"The Blues means, real life experience-both good and bad that make you the person that you are."
Pete Galanis: Windy Blues Guitar
Pete Galanis is best known as guitarist for Chicago Blues/Jam Band, Howard and the White Boys, having joined the band in 2004 at just 26 years old. Galanis’ tight blues chops—coupled with his natural versatility at handling the funk, R & B, and rock styles that have become Howard & the White Boys trademarks—have magnificently slotted right in with the group’s signature sound and have also lent it an exciting, youthful exuberance, readily apparent on the bands new Evidence Records release "Made in Chicago".
In August 2007, Pete Galanis Band featuring Nate Manos, began a residendency Tuesday Nights as the house band at Rosa's Lounge. Galanis and Manos are currently finishing collaboration on their debut album of all original music. Look for it in 2012. In 2010 Galanis Joined Rob Blaine's Big Otis Blues, performed on the band's debut album-Big Otis Blues and went on to place 3rd in the world in The 2011 International Blues Challenge. Galanis has also shared the stage with Buddy Guy, Sheryl Crow, Steppenwolf, Aretha Franklin, John Mayer, Robert Randolph, Dave Myer, Jimbo Mathus, R.L Burnside, Junior Kimborough, Model T Ford, Clarence "Gatemouth" Brown, Lurrie Bell, Eddie Clearwater, Lonnie Brooks, Wayne Brooks,Ronnie Baker Brooks, Hubert Sumlin, Carrie Bell, Lurrie Bell, Jimmy Johnson, Billy Branch, Bob Margolin, Kid Ramos, Carlos Johnson, Albert Castiglia, Mississippi Heat, Nigel Mack, Joe Moss, Nick Moss, Lil' Ed, Bob Stroger, Wille "Big Eyes" Smith, Kenny "Beedy Eyes" Smith, Jimmy Burns, Toronzo Cannon, Eric Davis, Dave Spector, Tab Benoit, Smokin' Joe Kubek to name a few...and the list keeps growing.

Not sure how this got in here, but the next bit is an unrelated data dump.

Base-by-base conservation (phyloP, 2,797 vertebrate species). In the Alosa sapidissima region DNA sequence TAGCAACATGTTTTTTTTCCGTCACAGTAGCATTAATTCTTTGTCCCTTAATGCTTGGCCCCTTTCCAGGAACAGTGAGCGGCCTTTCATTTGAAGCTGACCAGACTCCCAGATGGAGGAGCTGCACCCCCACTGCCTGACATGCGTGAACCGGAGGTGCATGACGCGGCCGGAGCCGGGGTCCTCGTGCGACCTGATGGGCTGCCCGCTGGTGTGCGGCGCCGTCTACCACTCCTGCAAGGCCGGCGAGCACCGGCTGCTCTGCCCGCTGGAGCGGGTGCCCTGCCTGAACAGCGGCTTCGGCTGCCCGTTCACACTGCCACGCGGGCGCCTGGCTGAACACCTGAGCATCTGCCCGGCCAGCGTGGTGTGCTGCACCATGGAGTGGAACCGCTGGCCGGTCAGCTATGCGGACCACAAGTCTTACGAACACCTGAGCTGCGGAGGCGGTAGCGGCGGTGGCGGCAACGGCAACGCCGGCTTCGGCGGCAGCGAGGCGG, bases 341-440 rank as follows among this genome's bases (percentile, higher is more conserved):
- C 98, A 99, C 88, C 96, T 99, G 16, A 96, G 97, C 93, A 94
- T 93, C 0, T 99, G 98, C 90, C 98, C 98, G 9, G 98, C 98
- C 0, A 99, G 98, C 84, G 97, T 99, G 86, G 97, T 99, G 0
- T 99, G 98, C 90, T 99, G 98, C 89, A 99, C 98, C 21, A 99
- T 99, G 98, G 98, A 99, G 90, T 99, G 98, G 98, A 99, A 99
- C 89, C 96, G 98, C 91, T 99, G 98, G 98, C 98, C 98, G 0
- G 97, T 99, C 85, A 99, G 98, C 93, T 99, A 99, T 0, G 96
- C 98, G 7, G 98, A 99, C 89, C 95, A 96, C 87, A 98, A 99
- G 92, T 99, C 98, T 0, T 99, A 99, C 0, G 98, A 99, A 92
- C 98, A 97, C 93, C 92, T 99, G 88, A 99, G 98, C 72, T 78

Pete, when was your first desire to become involved in the blues, what was the first gig you ever went to & what were the first songs you learned?